Ultimately, we're optimistic about the potential medical providers have for being great collaborators. But it's important to acknowledge the challenges presented by our time and by the training we usually receive. That way we can build on our strengths while being aware of our weaknesses.

 

We've rounded up some of the most interesting stories in medical collaboration in our Quick Guide:

ClickCare Quick Guide to Medical Collaboration

 

Photo by Pawel Chu on Unsplash

 

Tags: medical collaboration, healthcare collaboration

New FDA Regulation Law Brings Changes for Telehealth

Posted by Lawrence Kerr on Thu, Aug 24, 2017 @ 06:01 AM

glen-alejandro-347236.jpgOn Friday, President Trump signed a bill reauthorizing the Food and Drug Administration’s user fee agreements for drugs and devices. 

The bill authorizes user fee agreements before they were set to expire in October. Interestingly, the bill also establishes several new approaches to the regulation of digital health and creates a digital health unit within the FDA’s Center for Devices and Radiological Health (CDRH).

Advocates of digital health, telehealth, and telemedicine might worry about whether this change is positive or negative for medicine and for progress in digital health. Here’s our take…

The Food and Drug Administration was created to regulate, make safe, and (perhaps), facilitate the development of food and drug products in the United States.

Of course, in 2017, digital technology is every bit as important as biochemistry in contributing to our health and wellness. So the Food and Drug Administration is working to keep up with the new forms that “food and drugs” take — and how data and technology can contribute to or potentially endanger the nation’s health.

As digital science becomes increasingly important, it will need to be regulated. But, at this point “watchful waiting” is more important than regulation to allow the development of creative technologies. These changes probably mean little to you using iClickCare but we wanted to keep you abreast of the changing regulations in the field.  On the other hand, here will more control of the hardware and medical device side of telemedicine.

ClickCare is proud to be a leader during an exciting and innovative time. And ultimately, we are advocates for technology that is safe because it is in service to providers caring for their patients — like telemedicine for medical collaboration — not a circumvention of the way providers care for patients.

Tools, technology, and drugs are only as safe as the professionals using them. So we see our job as simple: use technology but get out of the way so that you and your colleagues can care for your patients.

Learn more about the most innovative form of medical collaboration (that is also the simplest) here:

ClickCare Quick Guide to Hybrid Store-and-Forward

 

 

 

 

 

 

Photo by Glen Alejandro on Unsplash

Tags: telehealth, hybrid store and forward medical collaboration, regulatory issues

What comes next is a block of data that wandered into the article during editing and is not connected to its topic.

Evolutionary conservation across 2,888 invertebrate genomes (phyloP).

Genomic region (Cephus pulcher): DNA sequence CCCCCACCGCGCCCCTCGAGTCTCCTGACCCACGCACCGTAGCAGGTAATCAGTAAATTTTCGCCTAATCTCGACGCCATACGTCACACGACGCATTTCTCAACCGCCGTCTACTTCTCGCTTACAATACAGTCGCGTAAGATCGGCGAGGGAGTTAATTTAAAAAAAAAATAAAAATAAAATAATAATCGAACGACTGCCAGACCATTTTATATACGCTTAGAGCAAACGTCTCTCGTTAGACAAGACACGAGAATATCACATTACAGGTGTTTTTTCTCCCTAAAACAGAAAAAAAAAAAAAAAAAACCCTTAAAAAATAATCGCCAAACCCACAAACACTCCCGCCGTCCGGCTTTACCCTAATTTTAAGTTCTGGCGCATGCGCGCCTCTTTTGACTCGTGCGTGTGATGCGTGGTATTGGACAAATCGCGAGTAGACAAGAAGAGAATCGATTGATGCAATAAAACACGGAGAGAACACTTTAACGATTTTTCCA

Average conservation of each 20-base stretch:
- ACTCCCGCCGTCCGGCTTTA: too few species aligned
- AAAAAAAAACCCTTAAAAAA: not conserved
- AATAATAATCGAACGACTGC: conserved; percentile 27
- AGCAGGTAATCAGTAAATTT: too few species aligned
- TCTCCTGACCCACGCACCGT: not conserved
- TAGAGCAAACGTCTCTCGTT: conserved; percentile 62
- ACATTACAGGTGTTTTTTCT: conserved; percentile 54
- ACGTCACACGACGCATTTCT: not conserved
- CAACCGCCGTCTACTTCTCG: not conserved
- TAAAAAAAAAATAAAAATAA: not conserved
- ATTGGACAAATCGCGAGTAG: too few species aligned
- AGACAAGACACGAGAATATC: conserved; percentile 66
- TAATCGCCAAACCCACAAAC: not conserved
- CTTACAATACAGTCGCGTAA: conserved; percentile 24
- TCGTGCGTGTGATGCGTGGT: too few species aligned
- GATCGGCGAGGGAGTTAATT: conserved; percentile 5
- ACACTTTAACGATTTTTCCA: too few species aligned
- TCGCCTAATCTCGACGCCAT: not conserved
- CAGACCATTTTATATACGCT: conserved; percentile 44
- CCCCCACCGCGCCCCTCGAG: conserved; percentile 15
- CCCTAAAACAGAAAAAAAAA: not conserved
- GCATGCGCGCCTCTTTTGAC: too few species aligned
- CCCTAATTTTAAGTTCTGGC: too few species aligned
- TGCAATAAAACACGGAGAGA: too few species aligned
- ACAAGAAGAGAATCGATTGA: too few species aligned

A Shocking Solution From Jails That We Can Use in Medicine

Posted by Lawrence Kerr on Thu, Aug 17, 2017 @ 06:02 AM

the-end-of-the-line-free-license-cc0.jpgMustafa Willis was 24 in 2010. He was walking down the street, having a snack. He sees a police car coming down the street toward him. The police jump out and arrest him. Mustafa finds out eventually that they've arrested him for illegal possession of a firearm -- one found in a car.

The system is supposed to allow Mustafa to go home and start preparing his case. So we have the bail system in which the defendant can go home if they pay 10%, in this case $5,000, of the bail amount. But Mustafa, like so many other people, couldn't quickly come up with $5,000. And so he stayed in jail.The story, as told on Planet Money, continues. Mustafa stayed in jail for weeks, and then months. Finally, after three months, the judge lowered bail to $30K and his family was able to make bail.

Once he was home, Mustafa tracked down a video showing that the gun wasn't his at all and once he presented the evidence, the case was immediately dismissed.

However, the impact of the case on Mustafa is permanent. He owes the $3,000 regardless. He lost his job and missed his cousin's funeral. Roseanne Scotty, a lawyer, says, "one of the things that most people in jail have in common is that they're poor. So for these individuals, having $1,000 bail or $2,500 may as well be $1 million dollars."

The idea of bail is that it helps decide who is able to go free while awaiting trial and who needs to stay in jail until trial. Some people shouldn't be allowed to post bail -- for instance the king pin of a large mafia organization -- but these are the people that are most able to post bail.

In fact the average length of time that a defendant stays in jail awaiting trial is 314 days. And 40% of people in jail are there because they lack the nominal amount of bail (for instance, amounts under $5,000) needed to be released. Of course, innocent people being in jail for months costs the state huge amounts of money and can ruin lives.

In 2013, Scotty's organization put out a report about this. So many times, a report like that might be read and then ultimately ignored. But this time, that's not what happened. The Chief Justice of the New Jersey Supreme Court called defenders, prosecutors, and other people from across the system into chambers to discuss the report. He told them that something needed to change with the bail system. And they worked and worked until they came up with a plan to replace the bail system.